The man fell and rolled over, leaving behind a bloody trail in the snow. His screams still echoing through the air while the warm blood carved purple ridges like stains of red wine into the ice, soaking the hard, dried soil, sopping into the roots of the white tree, siphoning the nurturing sap from those mortal veins.
Days later, with the lumberjack still convalescing in one of the white and rusty beds in the sanatorium, the house had woken up to a stunning setting full of grotesque charms.
After a nocturnal snowfall, the garden was pale as a maidens bust ravaged by consumption. A sweet aroma entered through the windows. It smelled like spring and flowers. Like flowers and funerals.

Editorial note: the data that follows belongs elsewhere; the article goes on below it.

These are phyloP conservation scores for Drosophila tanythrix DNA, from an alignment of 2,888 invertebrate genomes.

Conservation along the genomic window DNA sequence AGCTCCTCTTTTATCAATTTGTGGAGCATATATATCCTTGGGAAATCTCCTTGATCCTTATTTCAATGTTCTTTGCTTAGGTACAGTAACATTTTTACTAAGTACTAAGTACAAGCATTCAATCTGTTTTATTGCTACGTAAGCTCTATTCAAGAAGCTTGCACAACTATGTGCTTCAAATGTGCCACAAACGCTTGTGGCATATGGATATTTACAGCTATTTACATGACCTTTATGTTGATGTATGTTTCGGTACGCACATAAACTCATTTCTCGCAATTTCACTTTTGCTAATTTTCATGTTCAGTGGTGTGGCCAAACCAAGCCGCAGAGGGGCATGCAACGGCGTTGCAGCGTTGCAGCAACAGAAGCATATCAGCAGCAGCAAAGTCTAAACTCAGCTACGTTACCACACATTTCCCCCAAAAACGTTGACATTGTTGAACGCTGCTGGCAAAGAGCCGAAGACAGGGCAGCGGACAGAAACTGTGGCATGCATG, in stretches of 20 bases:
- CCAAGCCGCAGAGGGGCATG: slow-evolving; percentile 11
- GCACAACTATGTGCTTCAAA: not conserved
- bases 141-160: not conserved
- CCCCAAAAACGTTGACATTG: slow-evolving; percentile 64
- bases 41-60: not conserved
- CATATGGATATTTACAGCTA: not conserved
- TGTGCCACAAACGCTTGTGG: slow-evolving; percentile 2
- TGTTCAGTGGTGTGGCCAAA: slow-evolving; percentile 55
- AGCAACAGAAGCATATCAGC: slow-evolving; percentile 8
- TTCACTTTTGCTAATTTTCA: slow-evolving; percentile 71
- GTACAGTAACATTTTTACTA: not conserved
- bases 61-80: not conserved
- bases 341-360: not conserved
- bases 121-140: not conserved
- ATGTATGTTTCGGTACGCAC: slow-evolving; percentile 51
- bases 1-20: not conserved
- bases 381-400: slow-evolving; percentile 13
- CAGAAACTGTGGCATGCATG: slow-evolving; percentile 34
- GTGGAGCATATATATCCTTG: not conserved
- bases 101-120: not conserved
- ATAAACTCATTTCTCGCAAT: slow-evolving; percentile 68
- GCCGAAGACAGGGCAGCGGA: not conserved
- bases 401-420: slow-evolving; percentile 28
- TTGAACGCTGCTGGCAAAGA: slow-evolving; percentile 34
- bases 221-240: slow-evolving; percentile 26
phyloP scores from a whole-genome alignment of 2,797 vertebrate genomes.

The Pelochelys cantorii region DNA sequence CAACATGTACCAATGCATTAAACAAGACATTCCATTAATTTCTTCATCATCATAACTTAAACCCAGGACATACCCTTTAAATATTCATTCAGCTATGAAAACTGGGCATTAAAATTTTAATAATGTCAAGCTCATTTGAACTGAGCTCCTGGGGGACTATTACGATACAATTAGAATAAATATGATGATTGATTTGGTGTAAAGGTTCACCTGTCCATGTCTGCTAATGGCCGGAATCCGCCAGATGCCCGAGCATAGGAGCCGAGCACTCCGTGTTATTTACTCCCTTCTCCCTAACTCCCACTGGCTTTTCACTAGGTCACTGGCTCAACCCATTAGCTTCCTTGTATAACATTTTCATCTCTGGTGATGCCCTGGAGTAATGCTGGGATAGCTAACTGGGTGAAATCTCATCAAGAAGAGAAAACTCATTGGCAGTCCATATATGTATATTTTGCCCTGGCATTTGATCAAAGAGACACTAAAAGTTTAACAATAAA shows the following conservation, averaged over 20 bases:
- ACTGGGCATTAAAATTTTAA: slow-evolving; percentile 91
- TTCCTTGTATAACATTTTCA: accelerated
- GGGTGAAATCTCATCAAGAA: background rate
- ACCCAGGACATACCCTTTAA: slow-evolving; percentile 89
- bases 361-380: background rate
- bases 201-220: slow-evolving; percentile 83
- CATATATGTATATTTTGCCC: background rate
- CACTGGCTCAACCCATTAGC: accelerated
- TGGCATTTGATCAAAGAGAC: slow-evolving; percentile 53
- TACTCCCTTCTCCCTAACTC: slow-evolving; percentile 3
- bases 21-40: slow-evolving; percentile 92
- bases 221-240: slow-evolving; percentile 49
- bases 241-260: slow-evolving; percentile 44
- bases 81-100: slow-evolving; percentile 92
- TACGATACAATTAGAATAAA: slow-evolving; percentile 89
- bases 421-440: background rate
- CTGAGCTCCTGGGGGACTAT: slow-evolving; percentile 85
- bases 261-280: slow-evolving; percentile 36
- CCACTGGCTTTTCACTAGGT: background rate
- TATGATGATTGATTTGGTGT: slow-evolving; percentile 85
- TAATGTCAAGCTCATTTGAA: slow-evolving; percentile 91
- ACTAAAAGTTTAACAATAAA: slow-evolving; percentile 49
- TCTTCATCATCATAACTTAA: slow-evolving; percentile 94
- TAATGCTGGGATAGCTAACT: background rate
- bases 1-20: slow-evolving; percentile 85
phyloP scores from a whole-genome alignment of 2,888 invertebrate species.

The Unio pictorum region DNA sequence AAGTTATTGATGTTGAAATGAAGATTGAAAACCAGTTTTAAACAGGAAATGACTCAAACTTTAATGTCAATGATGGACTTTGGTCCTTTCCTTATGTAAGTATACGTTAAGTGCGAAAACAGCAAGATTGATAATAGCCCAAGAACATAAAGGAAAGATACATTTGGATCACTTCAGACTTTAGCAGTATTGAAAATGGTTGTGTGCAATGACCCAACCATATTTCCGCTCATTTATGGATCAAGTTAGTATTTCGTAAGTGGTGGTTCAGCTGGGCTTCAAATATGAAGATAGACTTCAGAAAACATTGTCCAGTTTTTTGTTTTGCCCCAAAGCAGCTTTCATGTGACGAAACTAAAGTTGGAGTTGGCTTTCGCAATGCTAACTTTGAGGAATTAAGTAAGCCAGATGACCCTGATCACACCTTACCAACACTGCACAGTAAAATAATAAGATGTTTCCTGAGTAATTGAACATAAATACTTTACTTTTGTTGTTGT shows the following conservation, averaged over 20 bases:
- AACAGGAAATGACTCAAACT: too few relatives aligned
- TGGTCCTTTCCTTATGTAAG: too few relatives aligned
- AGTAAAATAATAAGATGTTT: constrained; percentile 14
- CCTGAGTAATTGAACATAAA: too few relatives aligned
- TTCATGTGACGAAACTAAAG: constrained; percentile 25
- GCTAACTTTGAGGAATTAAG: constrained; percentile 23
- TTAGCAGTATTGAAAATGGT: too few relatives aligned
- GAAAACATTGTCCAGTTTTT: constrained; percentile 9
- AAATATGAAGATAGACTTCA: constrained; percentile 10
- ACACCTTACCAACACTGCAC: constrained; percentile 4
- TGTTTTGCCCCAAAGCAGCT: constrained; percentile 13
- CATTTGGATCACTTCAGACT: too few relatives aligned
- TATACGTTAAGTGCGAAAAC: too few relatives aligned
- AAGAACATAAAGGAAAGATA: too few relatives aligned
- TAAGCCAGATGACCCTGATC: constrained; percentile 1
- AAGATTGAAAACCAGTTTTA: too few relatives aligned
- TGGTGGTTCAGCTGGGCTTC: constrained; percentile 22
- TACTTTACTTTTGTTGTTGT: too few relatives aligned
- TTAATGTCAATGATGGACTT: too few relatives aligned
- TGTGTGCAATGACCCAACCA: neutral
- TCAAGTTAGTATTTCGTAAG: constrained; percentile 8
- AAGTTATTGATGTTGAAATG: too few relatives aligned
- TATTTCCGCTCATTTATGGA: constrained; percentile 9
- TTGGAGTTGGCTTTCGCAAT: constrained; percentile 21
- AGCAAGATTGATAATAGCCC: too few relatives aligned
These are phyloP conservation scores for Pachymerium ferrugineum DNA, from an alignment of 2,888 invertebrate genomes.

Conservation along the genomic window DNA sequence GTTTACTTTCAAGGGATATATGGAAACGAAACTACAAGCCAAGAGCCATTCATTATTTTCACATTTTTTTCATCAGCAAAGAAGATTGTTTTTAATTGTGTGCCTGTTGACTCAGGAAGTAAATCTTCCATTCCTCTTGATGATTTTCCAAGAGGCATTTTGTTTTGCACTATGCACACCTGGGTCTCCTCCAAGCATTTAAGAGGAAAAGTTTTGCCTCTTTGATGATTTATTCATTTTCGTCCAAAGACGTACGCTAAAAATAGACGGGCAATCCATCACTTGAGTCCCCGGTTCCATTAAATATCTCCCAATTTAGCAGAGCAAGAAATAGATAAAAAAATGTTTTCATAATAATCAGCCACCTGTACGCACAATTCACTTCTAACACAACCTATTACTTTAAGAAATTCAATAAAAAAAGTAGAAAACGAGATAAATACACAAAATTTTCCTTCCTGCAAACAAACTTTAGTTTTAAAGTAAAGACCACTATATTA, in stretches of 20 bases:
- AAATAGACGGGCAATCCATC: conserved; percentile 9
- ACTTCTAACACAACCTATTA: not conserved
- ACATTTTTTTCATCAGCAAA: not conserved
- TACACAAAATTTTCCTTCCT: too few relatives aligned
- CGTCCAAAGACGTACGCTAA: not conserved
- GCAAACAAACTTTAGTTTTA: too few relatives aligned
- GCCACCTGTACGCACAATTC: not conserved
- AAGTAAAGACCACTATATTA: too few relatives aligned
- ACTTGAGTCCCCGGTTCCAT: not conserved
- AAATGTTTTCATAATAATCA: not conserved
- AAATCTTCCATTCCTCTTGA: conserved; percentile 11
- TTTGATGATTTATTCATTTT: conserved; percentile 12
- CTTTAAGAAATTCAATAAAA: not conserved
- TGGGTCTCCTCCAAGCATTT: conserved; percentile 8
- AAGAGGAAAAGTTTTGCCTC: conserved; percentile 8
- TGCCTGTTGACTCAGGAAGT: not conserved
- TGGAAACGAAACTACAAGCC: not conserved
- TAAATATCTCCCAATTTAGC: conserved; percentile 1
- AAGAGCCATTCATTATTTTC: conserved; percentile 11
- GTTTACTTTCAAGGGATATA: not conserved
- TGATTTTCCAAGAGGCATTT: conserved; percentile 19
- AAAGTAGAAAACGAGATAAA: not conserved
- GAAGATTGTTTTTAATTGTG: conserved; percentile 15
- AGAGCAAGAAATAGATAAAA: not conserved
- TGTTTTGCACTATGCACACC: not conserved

The galvanized tree had blossomed as everyone slept. It had no leaves, yet it was covered by red clusters of large, fleshy, odorous flowers.
Eventually, the lumberjack left the sanatorium and returned home, where his wife and children were waiting. He was a strong man in the prime of life; thus, he survived the gruesome tragedy.
The lumberjack went back home, but he was no longer the same man. He had become a human rag. Something about him had forever changed.
He sat and waited on the porch for hours. His empty eyes were always fixed on the old tree stump where his ax laid useless.
The blade still embedded in the wood was decaying into crimson rust. The handle resembled a worm-eaten branch of an old tree. The woodworms were gnawing at him from inside—time hacking at him from the outside.
When passing by the stump, he would feel a tingling pain. Reaching for the knob of the handle with imaginary fingers, he could grasp no more.